Wall Street Journal's Scores

  • Movies
  • TV
For 2,162 reviews, this publication has graded:
  • 41% higher than the average critic
  • 2% same as the average critic
  • 57% lower than the average critic
On average, this publication grades 2.7 points lower than other critics. (0-100 point scale)
Average Movie review score: 59
Highest review score: 100 Amores Perros
Lowest review score: 0 Metroland
Score distribution:
2,162 movie reviews
  1. Not since "Raging Bull" has Mr. Scorsese so brazenly married brutality to beauty. Not since "Kundun" has one of his films felt so aspirational.
  2. Much of the time, though, you're transfixed by the beauty of a spectacle that seems all of a piece. Special effects have been abolished, in effect, since the whole thing is so special.
  3. A captivating entertainment for the holiday season and well beyond.
  4. Jane Campion has performed her own feat of romantic imagination.
  5. The film takes itself frivolously when that's appropriate--some of it is charmingly silly--and seriously when, as is often the case, all sorts of good surprises are unleashed.
  6. The best of Up in the Air--meaning most of it--is right up there with the fresh and sophisticated comedies of Hollywood's golden age.
  7. A spectacular record of rehearsals for a show that wasn't to be.
  8. The immensity encompasses such variety, subtlety and intimacy that you may find yourself yearning for more.
  9. Crazy Heart is blessed with so many marvelous moments, lovely lines and vivid characters.
  10. It's been a good while since I've seen a movie whose most powerful sequence was both unforeseen and entirely unpredictable as it played out.
  11. This wonderfully strange and exquisite little feature was created, especially for young children, to celebrate the book through another kind of illumination that's been falling into disuse--hand-drawn animation.
  12. This beautifully strange and affecting comedy, which Agnès Jaoui directed from a screenplay she wrote with her husband, Mr. Bacri, is about men who are weak and insecure, and one woman, Agathe, played superbly by Ms. Jaoui, coming to terms with the price of being strong.
  13. Star Trek goes back to the legend's roots with a boldness that brings a fatigued franchise back to life.
  14. As odd as it may sound, it's a remarkably beautiful movie.
  15. The actress gets immeasurable help from the writing: Lisbeth's anger is matched by her intelligence and her physical prowess, which enables her to administer as well as absorb pain in megadoses. But none of it would register without Ms. Rapace's singular combination of eerie beauty and feral intensity. She's a movie star unlike any other.
  16. Where the film shines is in its vivid and affecting portrait of Tillman himself. Instead of the square-jawed hero memorialized by the army and lionized by the news media, we get to know a man of many gifts for many seasons.
  17. Why, then, am I so pleased with Easy A? Because the movie, despite a few flaws, seems to have been made by higher intelligence, and because it catapults Emma Stone into a higher place reserved for American actors who can handle elevated language with casually dazzling aplomb.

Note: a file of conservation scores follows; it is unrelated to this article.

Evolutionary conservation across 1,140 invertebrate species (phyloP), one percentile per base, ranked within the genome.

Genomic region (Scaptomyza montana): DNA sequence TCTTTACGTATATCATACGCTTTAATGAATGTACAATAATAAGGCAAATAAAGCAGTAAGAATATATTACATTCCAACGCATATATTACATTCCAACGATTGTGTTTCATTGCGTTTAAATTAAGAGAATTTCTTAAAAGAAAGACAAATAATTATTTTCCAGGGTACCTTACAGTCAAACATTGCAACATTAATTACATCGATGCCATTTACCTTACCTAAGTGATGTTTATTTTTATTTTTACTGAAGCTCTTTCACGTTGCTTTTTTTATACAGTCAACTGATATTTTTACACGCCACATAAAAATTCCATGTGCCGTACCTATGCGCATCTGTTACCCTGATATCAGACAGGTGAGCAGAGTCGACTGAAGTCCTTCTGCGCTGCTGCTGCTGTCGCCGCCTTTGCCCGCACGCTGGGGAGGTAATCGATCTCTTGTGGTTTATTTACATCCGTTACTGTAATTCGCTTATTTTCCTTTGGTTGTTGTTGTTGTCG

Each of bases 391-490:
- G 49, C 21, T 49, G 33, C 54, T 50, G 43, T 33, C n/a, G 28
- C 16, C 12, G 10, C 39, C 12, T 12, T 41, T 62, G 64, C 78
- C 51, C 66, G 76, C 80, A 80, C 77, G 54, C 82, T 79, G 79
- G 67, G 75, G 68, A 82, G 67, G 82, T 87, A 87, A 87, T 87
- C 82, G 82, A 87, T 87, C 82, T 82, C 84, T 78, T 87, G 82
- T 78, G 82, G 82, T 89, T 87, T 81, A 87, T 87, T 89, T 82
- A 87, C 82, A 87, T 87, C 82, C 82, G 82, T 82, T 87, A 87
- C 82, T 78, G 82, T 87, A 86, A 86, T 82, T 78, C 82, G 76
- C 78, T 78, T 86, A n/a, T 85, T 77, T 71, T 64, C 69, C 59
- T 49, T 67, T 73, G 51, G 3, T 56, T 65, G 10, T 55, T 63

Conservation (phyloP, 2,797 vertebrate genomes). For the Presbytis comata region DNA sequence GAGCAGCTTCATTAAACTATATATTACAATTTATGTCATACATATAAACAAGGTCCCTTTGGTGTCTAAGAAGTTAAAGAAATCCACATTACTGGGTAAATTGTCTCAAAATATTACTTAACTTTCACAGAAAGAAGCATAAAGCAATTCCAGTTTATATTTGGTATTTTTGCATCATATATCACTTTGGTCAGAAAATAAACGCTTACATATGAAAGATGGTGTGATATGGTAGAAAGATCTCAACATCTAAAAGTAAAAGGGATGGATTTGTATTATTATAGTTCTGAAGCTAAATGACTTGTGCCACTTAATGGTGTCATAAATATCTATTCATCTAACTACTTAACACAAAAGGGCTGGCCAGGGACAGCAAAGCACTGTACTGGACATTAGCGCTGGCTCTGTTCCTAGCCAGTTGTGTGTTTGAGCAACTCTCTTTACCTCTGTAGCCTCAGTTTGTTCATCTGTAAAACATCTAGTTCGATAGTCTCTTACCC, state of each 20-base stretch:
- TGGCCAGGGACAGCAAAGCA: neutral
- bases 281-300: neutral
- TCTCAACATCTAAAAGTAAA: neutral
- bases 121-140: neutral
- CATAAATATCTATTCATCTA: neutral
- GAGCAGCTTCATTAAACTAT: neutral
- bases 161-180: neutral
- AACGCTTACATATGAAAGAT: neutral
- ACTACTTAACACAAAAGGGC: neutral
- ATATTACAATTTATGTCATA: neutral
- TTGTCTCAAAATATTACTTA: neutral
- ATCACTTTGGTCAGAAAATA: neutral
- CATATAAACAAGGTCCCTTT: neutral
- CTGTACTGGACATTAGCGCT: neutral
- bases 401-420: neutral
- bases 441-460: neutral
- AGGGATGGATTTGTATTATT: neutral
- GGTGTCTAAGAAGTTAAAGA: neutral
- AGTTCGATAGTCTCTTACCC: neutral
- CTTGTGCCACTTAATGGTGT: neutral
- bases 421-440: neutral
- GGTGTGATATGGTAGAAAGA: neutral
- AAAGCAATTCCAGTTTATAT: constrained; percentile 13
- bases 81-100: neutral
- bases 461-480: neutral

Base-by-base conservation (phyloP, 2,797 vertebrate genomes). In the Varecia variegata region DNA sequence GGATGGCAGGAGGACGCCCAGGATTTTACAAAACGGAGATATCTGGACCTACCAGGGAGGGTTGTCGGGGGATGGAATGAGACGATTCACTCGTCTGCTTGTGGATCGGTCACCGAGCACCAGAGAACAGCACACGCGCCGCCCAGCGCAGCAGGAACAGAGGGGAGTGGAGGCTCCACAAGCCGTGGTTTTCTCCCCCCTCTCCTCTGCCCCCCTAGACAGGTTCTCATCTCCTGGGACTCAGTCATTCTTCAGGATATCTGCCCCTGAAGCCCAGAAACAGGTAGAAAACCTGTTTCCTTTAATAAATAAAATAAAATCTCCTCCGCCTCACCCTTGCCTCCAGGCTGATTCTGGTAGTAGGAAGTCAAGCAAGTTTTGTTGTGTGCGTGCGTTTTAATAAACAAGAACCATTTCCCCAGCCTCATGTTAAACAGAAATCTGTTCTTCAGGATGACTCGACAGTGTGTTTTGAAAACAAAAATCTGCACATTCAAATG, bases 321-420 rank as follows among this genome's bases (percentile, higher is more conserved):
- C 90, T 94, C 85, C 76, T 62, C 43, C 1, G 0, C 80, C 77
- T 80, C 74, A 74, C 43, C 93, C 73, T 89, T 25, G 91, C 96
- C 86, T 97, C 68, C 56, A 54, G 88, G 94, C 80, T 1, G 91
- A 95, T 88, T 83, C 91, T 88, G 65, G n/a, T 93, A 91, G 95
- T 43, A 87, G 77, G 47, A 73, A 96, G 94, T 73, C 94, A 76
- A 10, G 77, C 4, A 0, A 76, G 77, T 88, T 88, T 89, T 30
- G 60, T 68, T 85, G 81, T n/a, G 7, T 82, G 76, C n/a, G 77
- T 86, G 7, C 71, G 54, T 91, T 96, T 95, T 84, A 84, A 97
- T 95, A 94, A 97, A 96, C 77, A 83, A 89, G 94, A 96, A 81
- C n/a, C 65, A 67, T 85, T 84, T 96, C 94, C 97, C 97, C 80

18. As a thriller, The Town has what it takes and then some.
  19. This one is both demanding and extremely rewarding, because it's really a meditation on violence.
  20. While the film handles itself well in the ring, it's brilliant in the arena of a blue-collar family that brutalizes its younger son and best hope for worldly success in the name of sustaining him.
  21. It's exciting, stirring, often funny, sometimes lyrical and unusually thoughtful. And, with that one egregious exception, genuinely pleasurable.
  22. Here's one vote for the most affecting, anguishing, revealing and prophetic scene of the movie year-and yes, it's all of those things at once in a powerful film that alternates between moments of earlier happiness and later pain.
  23. I can't pretend to understand the intricacies of the Buddhist belief system that informs the surreal story, or the fantasy system in which Boonmee, embodying Thailand, recalls his nation's history and shimmering myths. Yet no effort of understanding is needed to be moved by Boonmee's descent into a limestone cave shaped like a womb.
  24. Almost everything about Cary Fukunaga's version of the Charlotte Brontë romance is understated yet transfixing, mainly-although far from exclusively-because of Mia Wasikowska's presence in the title role.
  25. Go underground with magic glasses on your nose and you won't regret it.
  26. In Woody Allen's beguiling and then bedazzling new comedy, nostalgia isn't at all what it used to be - it's smarter, sweeter, fizzier and ever so much funnier.
  27. Daring in concept, occasionally daffy in execution and ultimately unforgettable, Mr. Malick's film offers a heartfelt answer to the question of where we humans belong - with each other, on this planet, bound by love.
  28. This new film isn't perfect, and may not be a world-changer, but it's certainly a world-pleaser.
  29. This is hardly a film to recommend as entertainment. As an act of remembrance, though, it is singular and, in its way, soaring.
  30. Judged, though, as the action extravaganza it means to be, Rise of the Planet of the Apes wins high marks for originality, and takes top honors for spectacle.

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